Mindy Corporon: So my first thought was, “Oh, my gosh, a stroke, a heart attack.” And I thought Reat’s probably calling the ambulance. And then as I got out of my … I parked my car and got out of my car and I ran screaming, “What happened? What happened?” And there was no one in the parking lot that I could see and there were no sirens and nothing. My dad is just lying there in a pool of blood. And now, I can tell that he’s deceased.
Mindy Corporon: And it’s important that I tell this piece because I’m about two feet away from my father, and I wanted to help him but I could see physically that there was literally nothing for me to do. And I was stopped just by nothing but I heard the words, “Your father is in heaven. Go find Reat.”
Brad Burrow: Is that right?
Mindy Corporon: Yeah, very clear. Very clear words, “Your father is in heaven. Go find Reat.” And so I backed myself up. I would take about five or six steps backward and then I went around my dad’s pickup truck not even knowing that that’s where Reat was and that’s where Reat was. And he was in the arms of two men and they were shocked to see me. I was still screaming at them. I started to scream and they said, “Who are you?” And I said, “That’s my father and he’s in heaven, and this is my son.”
Mindy Corporon: And the looks on their faces just told me that this was … Obviously, I could tell it wasn’t good because I knew my dad was deceased and I couldn’t tell what was wrong with Reat. He was already unconscious. He’d been shot right after my dad and then he lost his life about 45 minutes to an hour later, but he never regained consciousness. He was shot by gunshot through the window and basically, through the face and the head.
Mindy Corporon: And I was there. So it was so intimate because I was part of that. And then I was kind of picked up by a person and he took me kind of into the J area into the center. And I had managed to call my husband. I couldn’t hold the phone so he dialed the number. My whole body was shaking uncontrollably. So someone else, this gentleman was Mickey Blount. He called Len and I told Len that my dad has been shot and Reat is seriously injured and I’m not sure what’s wrong but it looks like a head injury.
Mindy Corporon: And he and Lukas turned around and then I said, “Call my mom.” And then Len called my mom and she got there. She was just across the street at town center. And then my brother got there. And so in the meantime, the ambulance had come and the ambulance took Reat to a hospital. It took us a while to get someone to tell us where they took him. So they did.
Mindy Corporon: They finally told us, someone said, “We think Overland Park Regional.” And then we got to Overland Park Regional and they told us that the young man in the ambulance lost his heartbeat and we’re very sorry, but he lost his life. And I just had no idea that that could happen. I was trying to process that my dad was deceased on the way to the hospital with a 15-minute drive, you can’t really process that.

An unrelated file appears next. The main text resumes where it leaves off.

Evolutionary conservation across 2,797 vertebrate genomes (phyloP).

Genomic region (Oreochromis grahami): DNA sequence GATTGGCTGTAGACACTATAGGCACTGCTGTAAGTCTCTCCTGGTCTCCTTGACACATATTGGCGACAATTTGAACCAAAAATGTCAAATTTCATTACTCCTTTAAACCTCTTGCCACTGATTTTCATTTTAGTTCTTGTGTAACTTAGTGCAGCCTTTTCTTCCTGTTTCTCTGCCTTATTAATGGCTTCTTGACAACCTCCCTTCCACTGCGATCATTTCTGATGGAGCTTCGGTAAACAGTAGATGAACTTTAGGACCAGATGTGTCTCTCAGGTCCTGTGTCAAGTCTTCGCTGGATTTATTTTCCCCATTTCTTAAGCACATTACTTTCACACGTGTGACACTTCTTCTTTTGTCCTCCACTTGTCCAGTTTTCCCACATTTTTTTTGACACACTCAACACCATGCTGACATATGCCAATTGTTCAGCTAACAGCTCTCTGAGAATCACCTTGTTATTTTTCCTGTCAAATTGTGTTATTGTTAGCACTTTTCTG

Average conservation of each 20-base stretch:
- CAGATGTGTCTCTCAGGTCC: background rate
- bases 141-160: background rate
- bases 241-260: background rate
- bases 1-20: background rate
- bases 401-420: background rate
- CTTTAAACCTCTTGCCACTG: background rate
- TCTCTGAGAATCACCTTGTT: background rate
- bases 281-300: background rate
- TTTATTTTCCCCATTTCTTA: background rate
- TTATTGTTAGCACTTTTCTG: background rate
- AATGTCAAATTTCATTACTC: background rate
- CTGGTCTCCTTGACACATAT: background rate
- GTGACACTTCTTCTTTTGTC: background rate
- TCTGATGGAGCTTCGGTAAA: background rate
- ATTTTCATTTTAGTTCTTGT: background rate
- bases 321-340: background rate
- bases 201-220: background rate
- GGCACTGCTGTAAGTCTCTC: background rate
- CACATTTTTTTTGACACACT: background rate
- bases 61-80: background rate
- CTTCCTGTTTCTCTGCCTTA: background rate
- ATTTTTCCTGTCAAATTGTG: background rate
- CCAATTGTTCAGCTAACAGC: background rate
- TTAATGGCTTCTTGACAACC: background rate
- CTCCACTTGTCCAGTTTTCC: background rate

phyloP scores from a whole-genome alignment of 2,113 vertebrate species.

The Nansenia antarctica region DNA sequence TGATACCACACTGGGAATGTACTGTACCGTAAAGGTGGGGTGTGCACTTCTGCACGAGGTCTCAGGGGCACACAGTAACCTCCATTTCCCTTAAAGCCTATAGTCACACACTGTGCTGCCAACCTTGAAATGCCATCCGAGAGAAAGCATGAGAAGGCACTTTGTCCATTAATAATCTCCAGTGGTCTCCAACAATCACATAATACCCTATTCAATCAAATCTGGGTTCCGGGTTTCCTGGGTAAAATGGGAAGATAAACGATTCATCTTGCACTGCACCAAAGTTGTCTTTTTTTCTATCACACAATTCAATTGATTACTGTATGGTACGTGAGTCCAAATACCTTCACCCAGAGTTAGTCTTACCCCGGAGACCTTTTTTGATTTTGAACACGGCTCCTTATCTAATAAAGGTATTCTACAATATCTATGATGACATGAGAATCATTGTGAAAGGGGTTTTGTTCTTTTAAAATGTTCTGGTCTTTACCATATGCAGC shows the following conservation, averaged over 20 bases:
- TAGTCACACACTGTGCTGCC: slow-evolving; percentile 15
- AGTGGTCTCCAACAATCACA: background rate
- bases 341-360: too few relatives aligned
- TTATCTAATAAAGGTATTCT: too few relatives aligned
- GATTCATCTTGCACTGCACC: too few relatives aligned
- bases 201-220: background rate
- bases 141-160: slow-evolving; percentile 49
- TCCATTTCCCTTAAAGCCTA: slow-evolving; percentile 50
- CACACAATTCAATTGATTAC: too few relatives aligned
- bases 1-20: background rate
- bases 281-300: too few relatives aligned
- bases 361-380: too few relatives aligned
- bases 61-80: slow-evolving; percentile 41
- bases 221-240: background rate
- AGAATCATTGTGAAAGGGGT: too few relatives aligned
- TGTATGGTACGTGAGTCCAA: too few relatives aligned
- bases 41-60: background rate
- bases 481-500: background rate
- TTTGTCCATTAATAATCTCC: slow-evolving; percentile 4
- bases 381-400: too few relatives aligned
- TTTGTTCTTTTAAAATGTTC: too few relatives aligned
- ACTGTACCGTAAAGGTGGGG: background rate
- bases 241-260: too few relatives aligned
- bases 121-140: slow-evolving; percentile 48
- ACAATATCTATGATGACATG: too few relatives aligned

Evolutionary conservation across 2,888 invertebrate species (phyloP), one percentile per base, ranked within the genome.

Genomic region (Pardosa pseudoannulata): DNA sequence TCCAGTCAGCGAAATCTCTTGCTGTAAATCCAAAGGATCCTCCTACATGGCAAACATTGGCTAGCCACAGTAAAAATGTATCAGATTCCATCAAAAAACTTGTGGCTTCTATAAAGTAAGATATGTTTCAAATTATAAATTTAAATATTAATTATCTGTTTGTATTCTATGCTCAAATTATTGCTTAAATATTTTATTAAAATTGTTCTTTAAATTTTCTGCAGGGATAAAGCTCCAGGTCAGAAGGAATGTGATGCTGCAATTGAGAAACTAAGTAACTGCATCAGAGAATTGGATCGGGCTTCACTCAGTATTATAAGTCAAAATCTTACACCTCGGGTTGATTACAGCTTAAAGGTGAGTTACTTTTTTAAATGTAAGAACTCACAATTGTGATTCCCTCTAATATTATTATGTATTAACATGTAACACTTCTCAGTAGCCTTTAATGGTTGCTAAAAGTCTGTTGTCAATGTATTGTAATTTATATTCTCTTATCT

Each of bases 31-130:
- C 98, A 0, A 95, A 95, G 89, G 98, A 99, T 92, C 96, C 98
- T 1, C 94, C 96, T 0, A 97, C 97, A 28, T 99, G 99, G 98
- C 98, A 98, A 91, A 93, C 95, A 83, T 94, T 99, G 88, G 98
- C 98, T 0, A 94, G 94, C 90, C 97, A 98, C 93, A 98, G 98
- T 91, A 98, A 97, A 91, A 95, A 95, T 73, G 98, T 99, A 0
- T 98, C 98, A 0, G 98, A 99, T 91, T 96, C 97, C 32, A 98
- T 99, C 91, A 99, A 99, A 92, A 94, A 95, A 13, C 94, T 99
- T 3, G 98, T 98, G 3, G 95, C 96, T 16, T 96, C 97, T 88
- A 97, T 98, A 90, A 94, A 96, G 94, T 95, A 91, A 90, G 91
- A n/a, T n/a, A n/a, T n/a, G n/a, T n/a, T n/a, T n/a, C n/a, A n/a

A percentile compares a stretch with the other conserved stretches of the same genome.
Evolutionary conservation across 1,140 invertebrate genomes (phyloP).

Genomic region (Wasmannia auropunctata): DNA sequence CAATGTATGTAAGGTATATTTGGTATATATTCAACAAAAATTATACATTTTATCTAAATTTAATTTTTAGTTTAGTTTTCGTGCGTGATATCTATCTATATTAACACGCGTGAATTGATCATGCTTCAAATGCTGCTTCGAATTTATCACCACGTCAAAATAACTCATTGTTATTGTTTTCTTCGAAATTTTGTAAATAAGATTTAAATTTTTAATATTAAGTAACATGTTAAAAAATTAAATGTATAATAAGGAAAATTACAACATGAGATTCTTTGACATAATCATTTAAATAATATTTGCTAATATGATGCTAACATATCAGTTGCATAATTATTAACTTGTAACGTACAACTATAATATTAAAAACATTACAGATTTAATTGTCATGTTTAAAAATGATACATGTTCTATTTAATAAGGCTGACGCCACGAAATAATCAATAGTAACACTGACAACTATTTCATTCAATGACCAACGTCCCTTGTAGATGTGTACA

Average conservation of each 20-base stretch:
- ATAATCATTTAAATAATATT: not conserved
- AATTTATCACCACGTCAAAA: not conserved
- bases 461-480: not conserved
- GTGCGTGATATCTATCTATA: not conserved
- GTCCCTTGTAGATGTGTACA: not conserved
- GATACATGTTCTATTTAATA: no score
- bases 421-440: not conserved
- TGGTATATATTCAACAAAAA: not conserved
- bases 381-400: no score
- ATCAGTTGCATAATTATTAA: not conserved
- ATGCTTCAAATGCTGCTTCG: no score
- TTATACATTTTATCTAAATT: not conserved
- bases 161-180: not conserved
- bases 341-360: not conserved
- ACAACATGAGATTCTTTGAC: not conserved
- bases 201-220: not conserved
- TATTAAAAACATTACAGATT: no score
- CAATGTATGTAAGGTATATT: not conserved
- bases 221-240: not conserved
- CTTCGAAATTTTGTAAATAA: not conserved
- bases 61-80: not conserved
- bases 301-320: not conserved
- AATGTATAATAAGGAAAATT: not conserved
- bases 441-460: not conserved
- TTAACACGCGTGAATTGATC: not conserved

Brad Burrow: No way, yeah.
Mindy Corporon: And then to hear that Reat was gone too so suddenly. That was the initial of our April 13th. And then most people want to know why I went to the vigil. There was a vigil-
Brad Burrow: Yeah, that night.
Mindy Corporon: There was a vigil held that night, and I was in my home. I was in my mom’s home, sorry. I went to my mom’s house and people just kept showing up and that made it more real which was actually hard. I was very glad that people showed up but it’s so surreal to be in that situation. It just feels like you’re in a nightmare.
Mindy Corporon: But friends were showing up and I could tell by the looks on their faces that this was real and tragic. And then Adam Hamilton showed up, who’s the pastor of Church of the Resurrection and it’s the church that we were attending. He and I had a private conversation, and one of the main things he said to me was keep listening to your heart. I told him what I had heard and he said, “Well, keep listening to your heart.”
Mindy Corporon: So as I walked downstairs, someone said there’s going to be a student vigil, and I felt my heart say, “You need to be there.” And that’s why I went to the vigil. I went to the vigil thinking that I was going to have an opportunity to see students and let them know that this was a horrible strategy but that they needed to live their lives. I didn’t want this to derail them from their lives significantly.
Brad Burrow: The day of the event-
Mindy Corporon: Yes.
Brad Burrow: … you’re showing up. That’s unbelievable. So looking back at this, I mean, I don’t want to get ultra-spiritual here, but man, like everything that happened that day, that little lightning you’re looking up. There’s no lightning. There’s no clouds?
Mindy Corporon: There were clouds. It was a cool, crisp day, and I don’t know if you remember but it did start raining later and as we were at the J, an enormous storm cloud came over the center and people have sent me pictures of it that it looks like evil is sitting over the center. I’ve seen that and that was when we were there and the sirens were there, and the ambulance and the police cars and everything.